|Sep 25, 2010, 11:52 PM|
Joined Sep 2010
Preparing for the first flight
Hi all, I would like to get some information prior to my first flight. I have a Hawk Sky that I researched as my first aircraft to learn to fly with. I also have a Phoenix 2.5 flight simulator that I have been working with. The Hawk Sky had some issues (battery charger is not functioning once built, Nitroplanes is replacing). So I have a couple weeks before flying.
So I have a couple questions. First will flying the real aircraft be anything like the simulator models? I ask because the flight simulator has allowed me to quit over responding with the gimbles (actually smooth the way I fly with my thumbs on the Tx), become comfortable with the aircraft coming at me, and landing. But I can fly it with the wind gust settings and landing it has become somewhat "natural". How will flying on a calm day be differnt?
Second question that i have is what am I doing wrong with the rudder; other than take-off with a side wind gust I dont find myself using the rudder at all; everything is with my right thumb for elevator/ailerons for smooth flying. There has to be something that I am not doing correctly in this learning process ( I say this because many folks recomend a basic 3 channel unit that is rudder/elevator/and throttle, not ailoron/elevator/throttle)?
Thanks for your thoughts.
|Sep 26, 2010, 03:30 AM|
rudder is mostly used to track a straight line. This is helpful to keep the plane tracked while landing. Don't worry about using the rudder until you are comfortable flying with the right thumb controls.
Sims are not real life. They get you prepared by teaching you left-right, up , down, etc...
But they are more docile than a real flight. Just remember to not fly on a windy day first time and fly in an area clear of any trees, light poles, people etc. Bring a bottle of medium CA and accelerator for the accident repairs. (don't use foam-safe CA. EPO foam is not styrofoam.)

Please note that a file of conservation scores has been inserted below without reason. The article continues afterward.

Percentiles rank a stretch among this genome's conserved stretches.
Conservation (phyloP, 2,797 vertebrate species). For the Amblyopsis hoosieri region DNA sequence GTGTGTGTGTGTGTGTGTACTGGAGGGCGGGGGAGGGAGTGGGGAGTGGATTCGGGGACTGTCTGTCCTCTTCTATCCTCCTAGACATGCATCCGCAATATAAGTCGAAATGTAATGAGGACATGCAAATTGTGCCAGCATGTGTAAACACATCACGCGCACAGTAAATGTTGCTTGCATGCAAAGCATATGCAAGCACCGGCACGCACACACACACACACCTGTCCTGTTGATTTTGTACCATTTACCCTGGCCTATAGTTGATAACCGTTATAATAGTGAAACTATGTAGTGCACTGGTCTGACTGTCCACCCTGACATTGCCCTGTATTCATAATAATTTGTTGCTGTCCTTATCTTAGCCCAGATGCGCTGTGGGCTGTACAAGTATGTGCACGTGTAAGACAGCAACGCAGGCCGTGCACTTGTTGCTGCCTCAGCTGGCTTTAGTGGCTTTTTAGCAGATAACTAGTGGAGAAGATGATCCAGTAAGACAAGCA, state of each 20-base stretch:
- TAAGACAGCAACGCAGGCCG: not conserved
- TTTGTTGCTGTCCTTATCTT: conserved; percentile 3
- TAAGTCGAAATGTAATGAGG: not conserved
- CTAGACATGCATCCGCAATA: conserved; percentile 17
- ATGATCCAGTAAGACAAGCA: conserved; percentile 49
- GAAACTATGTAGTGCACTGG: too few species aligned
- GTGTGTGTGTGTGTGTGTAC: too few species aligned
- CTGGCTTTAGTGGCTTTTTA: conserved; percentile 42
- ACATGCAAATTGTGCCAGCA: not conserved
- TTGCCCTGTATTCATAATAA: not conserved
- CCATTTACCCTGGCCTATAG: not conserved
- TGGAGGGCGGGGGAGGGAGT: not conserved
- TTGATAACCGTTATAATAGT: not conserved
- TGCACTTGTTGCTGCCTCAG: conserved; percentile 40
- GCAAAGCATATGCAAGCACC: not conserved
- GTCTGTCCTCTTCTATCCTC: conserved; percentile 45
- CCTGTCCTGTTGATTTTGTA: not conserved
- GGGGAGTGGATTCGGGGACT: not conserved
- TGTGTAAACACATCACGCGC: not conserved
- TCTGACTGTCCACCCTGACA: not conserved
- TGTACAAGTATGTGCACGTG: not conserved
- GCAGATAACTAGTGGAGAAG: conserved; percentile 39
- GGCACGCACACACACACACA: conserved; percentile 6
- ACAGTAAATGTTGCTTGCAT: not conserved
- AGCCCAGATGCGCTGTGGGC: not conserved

|Sep 26, 2010, 02:56 PM|
Joined Dec 2009
hi there mate, welcome to the rc world!
just researched your hawk eye and it looks like a great little trainer, i take it yours is 4ch i didnt quite understand what you meant about the 3 ch??, anyways i take it you have been flying lots and lots on the simulator.....they are good, alot of people say that simulators are not like real life as it cannot dictate all the factors, however they are a great learning tool, i myself believe they are very much like real life, if the weather is calm so do not worry! im sure you will be fine.
Make sure all your control surfaces are working...pick an area for a roll on ground take off, far easier than hand launching in my opinion, throwing can lead to alot of trouble for new pilots. also remember to take off into wind... when putting your propellar on, remember to put it on the right way...i infact did this on my first maiden of my very first aircraft, and luckily it flew!. try and stay calm and use your anxiety as a good thing. Dont rush anything you do. Best thing i found was to fly a few times on the simulator before going out to fly your plane, do a good few landings, get your confidence up. Remeber your not going to be a pro in the air. When taking off, dont "smash" on the throttle straight away gradually increase it, and when your up in the air....climb get as much height as you can before you try and bank.... Landings... do a few "attempted" landings first and bring the plane into large circles, as long as you get the plane on the ground in one pieace thats the main thing.
With your referance to the rudder, the rudder is normally used for tracking in a straight line on the ground...and it also brings the back end of the plane round with the turn, also it is mainly used on landings so you are not banking the plane at cruicial points in the landing. agreed alot of people dont use the rudder as much as what they should, however as long as you are flying its your flying skill....
best of luck for the maiden...
p.s a big help for me was on youtube, watching other people fly your plane...and also other people crashing your plane...it helps you learn from their mistakes
|Sep 26, 2010, 03:15 PM|
I used the FMS simulator quite a bit before I returned to R/C flight after a long absence.
I found the Cessna 180 included in FMS flies heavier than my Apprentice, however without the simulator practice I would have crashed for sure.
After using rudder on takeoff to keep it more or less straight, I don't usually use it in flight unless I'm doing aerobatic maneuvers which require it.
DON'T fly in wind no matter how tempting!!
Also, when moving those joysticks think smoooooooth and slow.
Have those clevis's on the outer hole and set the rate on your transmitter to low.
Over controlling when starting out is something we all do.
Assuming the aircraft is in trim, let it fly itself with the occasional nudge from you.
Good luck and let us know how you made out...
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